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Students climb to new heights with updated rock wall

Cavin Meadows, a sophomore international business major, boulders on the updated Bishop’s Wall in Westminster College’s Health, Wellness and Athletic Center Sept. 29. Students and faculty have free access to the rock wall, according to Annie La Roche, a junior education and English literature custom major who has worked as a climbing wall manager and route setter for the last two years. Photo courtesy of Lalise Eshete. Image description: A white student wearing a black outfit climbs Bishop’s Wall in Westminster College’s Health, Wellness and Athletic Center.

Angular wood juts out in neat, modern patterns, dotted with multicolored plaster rocks, at the updated Bishop’s Wall in Westminster College’s Health, Wellness and Athletic Center.

At the grand opening celebration of the new climbing wall on Thursday, Sept. 29, a crowd of around twenty students and faculty took turns climbing the refurbished wall, some on lead belay (in a harness attached to a rope) and some bouldering (free climbing), while others watched and ate slices of pizza. 

Westminster’s climbing wall is finally up and running after about five months of construction and renovation.

Recent additions to the wall include wood paneling and a slight two-foot increase, according to Annie La Roche, a junior outdoor education and English literature custom major who has worked as a climbing wall manager and route setter for the last two years.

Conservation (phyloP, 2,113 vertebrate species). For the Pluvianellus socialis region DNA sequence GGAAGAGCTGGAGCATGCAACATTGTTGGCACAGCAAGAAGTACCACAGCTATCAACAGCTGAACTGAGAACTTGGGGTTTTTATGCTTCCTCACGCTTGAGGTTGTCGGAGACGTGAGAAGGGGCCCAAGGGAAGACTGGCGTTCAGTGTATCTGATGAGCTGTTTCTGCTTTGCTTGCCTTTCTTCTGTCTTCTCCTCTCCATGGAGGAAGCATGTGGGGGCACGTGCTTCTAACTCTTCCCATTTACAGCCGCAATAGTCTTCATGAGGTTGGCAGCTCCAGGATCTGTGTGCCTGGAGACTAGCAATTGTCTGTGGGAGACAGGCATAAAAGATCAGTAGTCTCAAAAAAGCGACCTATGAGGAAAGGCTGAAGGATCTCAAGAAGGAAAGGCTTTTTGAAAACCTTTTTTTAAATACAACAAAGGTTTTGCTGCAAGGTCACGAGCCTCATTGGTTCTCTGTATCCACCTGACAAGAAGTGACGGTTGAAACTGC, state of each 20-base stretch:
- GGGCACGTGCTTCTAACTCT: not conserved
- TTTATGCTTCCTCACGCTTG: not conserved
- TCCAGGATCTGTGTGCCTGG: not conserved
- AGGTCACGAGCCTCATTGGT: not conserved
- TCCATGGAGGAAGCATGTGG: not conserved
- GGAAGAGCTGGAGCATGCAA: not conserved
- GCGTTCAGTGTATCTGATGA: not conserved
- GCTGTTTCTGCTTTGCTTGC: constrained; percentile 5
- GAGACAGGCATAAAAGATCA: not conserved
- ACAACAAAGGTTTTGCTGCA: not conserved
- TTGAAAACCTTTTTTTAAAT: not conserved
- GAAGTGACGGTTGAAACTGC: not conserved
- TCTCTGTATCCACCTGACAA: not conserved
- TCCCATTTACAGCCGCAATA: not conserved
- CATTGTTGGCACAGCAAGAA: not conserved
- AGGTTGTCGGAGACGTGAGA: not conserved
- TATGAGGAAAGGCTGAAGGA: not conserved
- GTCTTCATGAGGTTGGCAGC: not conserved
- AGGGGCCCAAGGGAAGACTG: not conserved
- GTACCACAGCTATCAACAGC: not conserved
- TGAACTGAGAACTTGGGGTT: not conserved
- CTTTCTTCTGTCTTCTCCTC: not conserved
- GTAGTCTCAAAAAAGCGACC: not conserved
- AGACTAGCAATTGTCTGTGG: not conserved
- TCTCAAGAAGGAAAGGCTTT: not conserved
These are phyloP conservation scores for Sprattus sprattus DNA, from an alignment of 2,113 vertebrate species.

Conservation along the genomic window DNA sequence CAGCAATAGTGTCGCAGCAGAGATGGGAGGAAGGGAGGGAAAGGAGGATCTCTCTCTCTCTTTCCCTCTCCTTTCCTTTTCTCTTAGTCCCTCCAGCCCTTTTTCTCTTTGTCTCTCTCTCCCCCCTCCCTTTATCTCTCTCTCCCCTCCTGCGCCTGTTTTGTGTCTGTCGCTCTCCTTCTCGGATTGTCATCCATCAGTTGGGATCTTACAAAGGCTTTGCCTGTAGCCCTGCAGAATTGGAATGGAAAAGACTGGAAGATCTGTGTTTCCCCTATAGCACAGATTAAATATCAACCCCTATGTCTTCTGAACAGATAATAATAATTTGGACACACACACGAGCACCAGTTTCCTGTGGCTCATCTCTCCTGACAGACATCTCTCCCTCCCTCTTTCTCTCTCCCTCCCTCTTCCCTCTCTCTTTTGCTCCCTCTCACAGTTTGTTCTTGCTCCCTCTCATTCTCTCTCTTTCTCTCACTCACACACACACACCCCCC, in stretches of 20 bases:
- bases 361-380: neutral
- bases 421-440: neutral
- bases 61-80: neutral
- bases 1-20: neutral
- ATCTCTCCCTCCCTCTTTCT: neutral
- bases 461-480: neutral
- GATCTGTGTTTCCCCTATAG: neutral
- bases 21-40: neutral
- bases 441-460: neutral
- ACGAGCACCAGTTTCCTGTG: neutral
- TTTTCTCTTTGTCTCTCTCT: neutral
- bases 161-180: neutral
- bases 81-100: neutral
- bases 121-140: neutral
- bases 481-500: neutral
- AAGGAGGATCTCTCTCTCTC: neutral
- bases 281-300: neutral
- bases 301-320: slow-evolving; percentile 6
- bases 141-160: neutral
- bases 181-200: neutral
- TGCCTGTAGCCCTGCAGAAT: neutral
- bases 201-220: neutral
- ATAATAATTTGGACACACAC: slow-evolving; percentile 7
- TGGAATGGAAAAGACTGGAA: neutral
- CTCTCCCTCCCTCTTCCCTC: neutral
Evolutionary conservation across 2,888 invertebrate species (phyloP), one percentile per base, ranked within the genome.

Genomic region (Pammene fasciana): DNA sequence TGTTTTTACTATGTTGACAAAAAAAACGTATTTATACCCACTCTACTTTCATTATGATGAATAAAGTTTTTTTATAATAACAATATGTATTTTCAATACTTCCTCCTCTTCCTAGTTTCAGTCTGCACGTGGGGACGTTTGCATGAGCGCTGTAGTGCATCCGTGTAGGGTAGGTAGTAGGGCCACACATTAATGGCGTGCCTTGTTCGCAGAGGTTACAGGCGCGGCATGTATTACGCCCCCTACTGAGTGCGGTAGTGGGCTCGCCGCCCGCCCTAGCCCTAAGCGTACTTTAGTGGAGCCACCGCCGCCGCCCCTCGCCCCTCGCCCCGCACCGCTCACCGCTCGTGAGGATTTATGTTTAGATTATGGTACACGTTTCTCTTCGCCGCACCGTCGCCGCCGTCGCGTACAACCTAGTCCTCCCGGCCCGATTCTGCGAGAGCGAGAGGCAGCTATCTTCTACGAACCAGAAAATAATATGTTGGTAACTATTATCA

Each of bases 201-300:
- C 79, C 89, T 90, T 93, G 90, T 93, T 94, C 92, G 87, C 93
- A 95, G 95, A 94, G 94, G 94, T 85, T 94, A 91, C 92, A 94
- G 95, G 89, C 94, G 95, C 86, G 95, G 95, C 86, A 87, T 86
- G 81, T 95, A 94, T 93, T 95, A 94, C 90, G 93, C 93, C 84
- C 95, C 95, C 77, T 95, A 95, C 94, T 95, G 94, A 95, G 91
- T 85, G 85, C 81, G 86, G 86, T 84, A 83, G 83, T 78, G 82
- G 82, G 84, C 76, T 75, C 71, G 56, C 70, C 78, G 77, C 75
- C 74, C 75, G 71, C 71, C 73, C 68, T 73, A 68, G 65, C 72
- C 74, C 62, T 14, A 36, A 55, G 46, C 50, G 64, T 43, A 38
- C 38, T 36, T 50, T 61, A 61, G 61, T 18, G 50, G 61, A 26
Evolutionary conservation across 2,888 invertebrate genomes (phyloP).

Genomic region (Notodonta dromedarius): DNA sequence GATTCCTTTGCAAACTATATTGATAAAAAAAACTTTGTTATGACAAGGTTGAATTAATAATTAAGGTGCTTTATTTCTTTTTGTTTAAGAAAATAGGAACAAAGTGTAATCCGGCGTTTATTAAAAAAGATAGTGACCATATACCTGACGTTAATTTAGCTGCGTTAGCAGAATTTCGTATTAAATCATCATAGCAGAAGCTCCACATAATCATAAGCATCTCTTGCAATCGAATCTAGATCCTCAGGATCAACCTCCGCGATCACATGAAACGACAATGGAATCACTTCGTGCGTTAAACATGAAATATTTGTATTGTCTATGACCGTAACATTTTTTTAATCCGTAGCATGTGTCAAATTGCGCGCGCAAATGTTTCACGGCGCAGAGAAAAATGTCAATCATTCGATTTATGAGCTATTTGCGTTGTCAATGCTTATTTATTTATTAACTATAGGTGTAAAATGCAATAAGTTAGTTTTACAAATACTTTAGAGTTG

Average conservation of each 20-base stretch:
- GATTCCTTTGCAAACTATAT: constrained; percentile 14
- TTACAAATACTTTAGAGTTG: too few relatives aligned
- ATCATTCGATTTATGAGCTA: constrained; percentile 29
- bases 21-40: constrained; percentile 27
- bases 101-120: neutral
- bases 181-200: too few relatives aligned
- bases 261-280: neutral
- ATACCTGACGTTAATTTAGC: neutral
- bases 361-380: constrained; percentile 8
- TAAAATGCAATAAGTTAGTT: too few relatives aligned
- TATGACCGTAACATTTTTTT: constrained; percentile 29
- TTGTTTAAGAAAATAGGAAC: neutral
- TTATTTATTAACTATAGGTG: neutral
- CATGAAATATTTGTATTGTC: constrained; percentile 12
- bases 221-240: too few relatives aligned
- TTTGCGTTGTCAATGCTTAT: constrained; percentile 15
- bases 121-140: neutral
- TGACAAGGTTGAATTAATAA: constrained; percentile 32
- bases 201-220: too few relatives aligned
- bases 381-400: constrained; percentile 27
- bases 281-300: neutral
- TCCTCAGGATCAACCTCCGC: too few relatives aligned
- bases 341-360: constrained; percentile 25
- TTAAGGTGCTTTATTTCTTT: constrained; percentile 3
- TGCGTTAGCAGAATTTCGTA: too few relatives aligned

“I like [the wall] a lot,” La Roche said. “The design is very different but it’s a lot better for route setting and management.” 

Maxwell Fouad, a junior history major and climbing instructor, said the wall’s new appearance has also changed its overall effect.

“It gives more of a modern feel,” Fouad said. “[The new wall is] super hype, it’s got a crazy vibe to it,  being all wood like this.” 

The wall was given as an anonymous donation because the old one was due for a replacement, according to La Roche. La Roche said the donor wanted to support the rock climbing passion on campus. 

The wall’s revamp has inspired more people to climb, according to La Roche, who said it’s likely to get even busier. 

“Lately it’s been like 20-plus people climbing at the same time,” La Roche said. 

Cavin Meadows, a sophomore international business major, said he’d “definitely come a lot more often” now that the wall has changed.

Any student or faculty who decides to utilize the new wall can expect free equipment and instruction on different types of rock climbing, such as lead belay, top rope (attaching the rope while climbing) and bouldering, according to La Roche.

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Lalise Eshete (she/her) is a sophomore at Westminster studying communication. She loves all things horror, swimming and any chance to try new food. On any given day you could find her reading a cheap slasher book or polishing her dodgy piano-playing.

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